Back to the start up – after one minute the cockpit is alive – screens are being turned on, fans make a humming noise…
If you wish to know how good the sound is in this add-on – do a little test. Find EQUIP COOLING and both RECIRC FANS buttons in overhead panel. Turn them off (they are on by default). You will hear how the fans stop. But it is not immediate. The fans will keep turning for a moment as they slow down. Sound volume decreases as the air slows down in cooling ducts.
Supplementary Procedury (SP) 6.2. Electrical Power Up is finished. Back to Normal Procedures.
ADIRU – OFF 30 seconds, then ON – after 30 seconds passed i turn ADIRU (overhead panel) on.
Verify that ON BAT and OFF lights are off – checked.
STATUS DISPLAY – check – I check if all warnings are expected. Seems so. Oil, oxygen and hydraulic fluid levels – ok.
Maintenance documents – check – I am pretty sure that all documents are in order.
Overhead maintenance panel – guards closed – checked.
Circuit breakers – checked – FSX limitations do not allow for the circuit breakers simulation in such a plane so I skip this point.
Parking brake – as needed. Parking brake is needed if pilot is going to check brakes during walk around.
At this point flight crew programs the FMC. I will cover this part in a separate tutorial.
Instead of a walk around I open FAILURES page in FMC MENU and check if everything is ok. It is.
Preflight – continued
FMC is set – crew checks cockpit panels.
THRUSST ASSYMMETRY COMPENSATION switch – AUTO. Checked. I double check if OFF light is extinguished.
PRIMARY FLIGHT COMPUTERS DISCONNECT switch – Guard closed. Checked.
ELECTRICAL panel – Set. I set the Electrical panel:
BATTERY switch – ON. I check if the OFF light is extinguished. It is. Battery switch is on. Checked.
IFE/PASS SEATS power switch – ON. Checked – ON, OFF extinguished.
CABIN UTILITY power switch – ON. Checked ON, OFF extinguished.
APU GENERATOR switch – ON. Checked ON, OFF extinguished.
BUS TIE switches – AUTO. ISLN (isolation) lights are extinguished. Checked. AUTO – Checked.
GENERATOR CONTROL switches – ON. Checked – ON, OFF light is on – checked. (do you remember what I wrote about armed systems – generators are armed but off).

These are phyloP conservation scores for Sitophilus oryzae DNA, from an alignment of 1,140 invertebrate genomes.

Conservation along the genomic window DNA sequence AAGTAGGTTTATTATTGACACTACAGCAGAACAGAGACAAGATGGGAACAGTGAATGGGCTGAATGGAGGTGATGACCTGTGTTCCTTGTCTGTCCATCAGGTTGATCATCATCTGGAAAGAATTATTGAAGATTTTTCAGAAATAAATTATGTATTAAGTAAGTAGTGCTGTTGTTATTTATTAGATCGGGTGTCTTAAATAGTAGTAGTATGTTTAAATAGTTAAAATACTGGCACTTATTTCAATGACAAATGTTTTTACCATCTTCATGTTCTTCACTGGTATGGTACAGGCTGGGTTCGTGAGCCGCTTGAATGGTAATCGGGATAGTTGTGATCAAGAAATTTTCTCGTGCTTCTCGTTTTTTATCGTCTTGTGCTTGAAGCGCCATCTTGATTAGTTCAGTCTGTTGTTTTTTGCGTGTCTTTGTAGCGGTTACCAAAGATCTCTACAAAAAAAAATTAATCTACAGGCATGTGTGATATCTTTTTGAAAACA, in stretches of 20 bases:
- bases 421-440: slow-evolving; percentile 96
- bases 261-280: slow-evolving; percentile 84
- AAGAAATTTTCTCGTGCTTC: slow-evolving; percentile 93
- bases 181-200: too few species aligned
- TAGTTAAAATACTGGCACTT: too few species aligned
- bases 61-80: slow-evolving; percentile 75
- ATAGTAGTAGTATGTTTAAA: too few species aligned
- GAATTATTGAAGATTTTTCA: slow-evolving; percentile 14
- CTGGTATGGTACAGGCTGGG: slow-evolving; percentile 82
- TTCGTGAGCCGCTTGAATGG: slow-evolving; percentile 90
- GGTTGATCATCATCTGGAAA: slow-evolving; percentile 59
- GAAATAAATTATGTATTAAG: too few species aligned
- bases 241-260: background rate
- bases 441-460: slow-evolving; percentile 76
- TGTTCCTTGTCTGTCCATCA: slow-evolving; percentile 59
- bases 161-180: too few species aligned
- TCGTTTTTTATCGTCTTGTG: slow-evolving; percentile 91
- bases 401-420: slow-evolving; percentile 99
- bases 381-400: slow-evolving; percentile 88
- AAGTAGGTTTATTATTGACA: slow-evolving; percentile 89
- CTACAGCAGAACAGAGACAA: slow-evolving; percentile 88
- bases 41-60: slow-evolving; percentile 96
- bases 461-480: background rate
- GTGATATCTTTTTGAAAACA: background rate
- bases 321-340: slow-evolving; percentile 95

DRIVE lights – checked – on.
APU – I already turned it on so I just check if the FAULT light is extinguished. It is. I would turn on the APU if the plane was connected to airport power source.
CAMERA LIGHT switch – As needed. Off – I do not need it in daytime.
L WIPER selector – OFF. Checked.
It makes no sense to copy the entire checklist – I hope you have a general idea what is going on.
Preflight procedures for captain and FO are there to help prepare the plane for startup and flight. Some systems are turned on, other are armed and there are a few which are turned off (to reduce power consumption). In most cases – the pushbuttons and switches are already in the correct position – I just check if everything is ok.
Preflight Procedure – First Officer is 12 pages long. FO goes through overhead panel and “his” side of the glareshield.
Preflight Procedure – Captain is 4 pages long. Captain check his side of the cockpit and flight controls.
Both crewmembers check if the oxygen system is operational. When the test button is pressed – there is a noise of oxygen flowing through the valve.
Before start procedure
Before start procedure prepares the plane for start and flight. The crew finishes setting FMC (pilot flying will set his CDU to TAKEOFF REF page and pilot monitoring will set it to LEGS page), HDG (or Track) and the first altitude should be entered in MCP at this stage. LNAV and VNAV autopilot modes should be armed if the crew intends to use them on departure.
Then, after all doors are closed crew asks the ATC for startup or start and push clearance. Hydraulic systems are turned on. Stabilizer trim is set and beacon light is turned on.
Engine start in Boeing 777 is not that time consuming and it is usually done during pushback.
To start pushback you can use FMC MENU page. It offers some additional options over the default FSX pushback feature – you can configure distance, turn angle and turn direction. It is an interactive process so you need to listen to ground crew and react.
Engine start procedure
It is fascinating how easy it is to start Boeing 777’s engines. Preparations take tens of tasks and many pages of the manual and the actual engine start requires only six simple actions – including captain’s decision on which engine to start first and his command to start that engine. It is actually more complicated to start engine in some general aviation aircraft. Ok – so what is necessary?
- FO should turn the lower display to show engine data (in case it shows something different.
- Captain announces engine start sequence (in case of GE engines – they must be started one by one).
- Captain calls for engine start.
- FO turns starter selector to START.
- Captain switches FUEL CONTROL switch to RUN.
- Both crew members verify oil pressure increase.
At this point the crew moves back to point 3 and does the same for the second engine.
The plane is ready to taxi.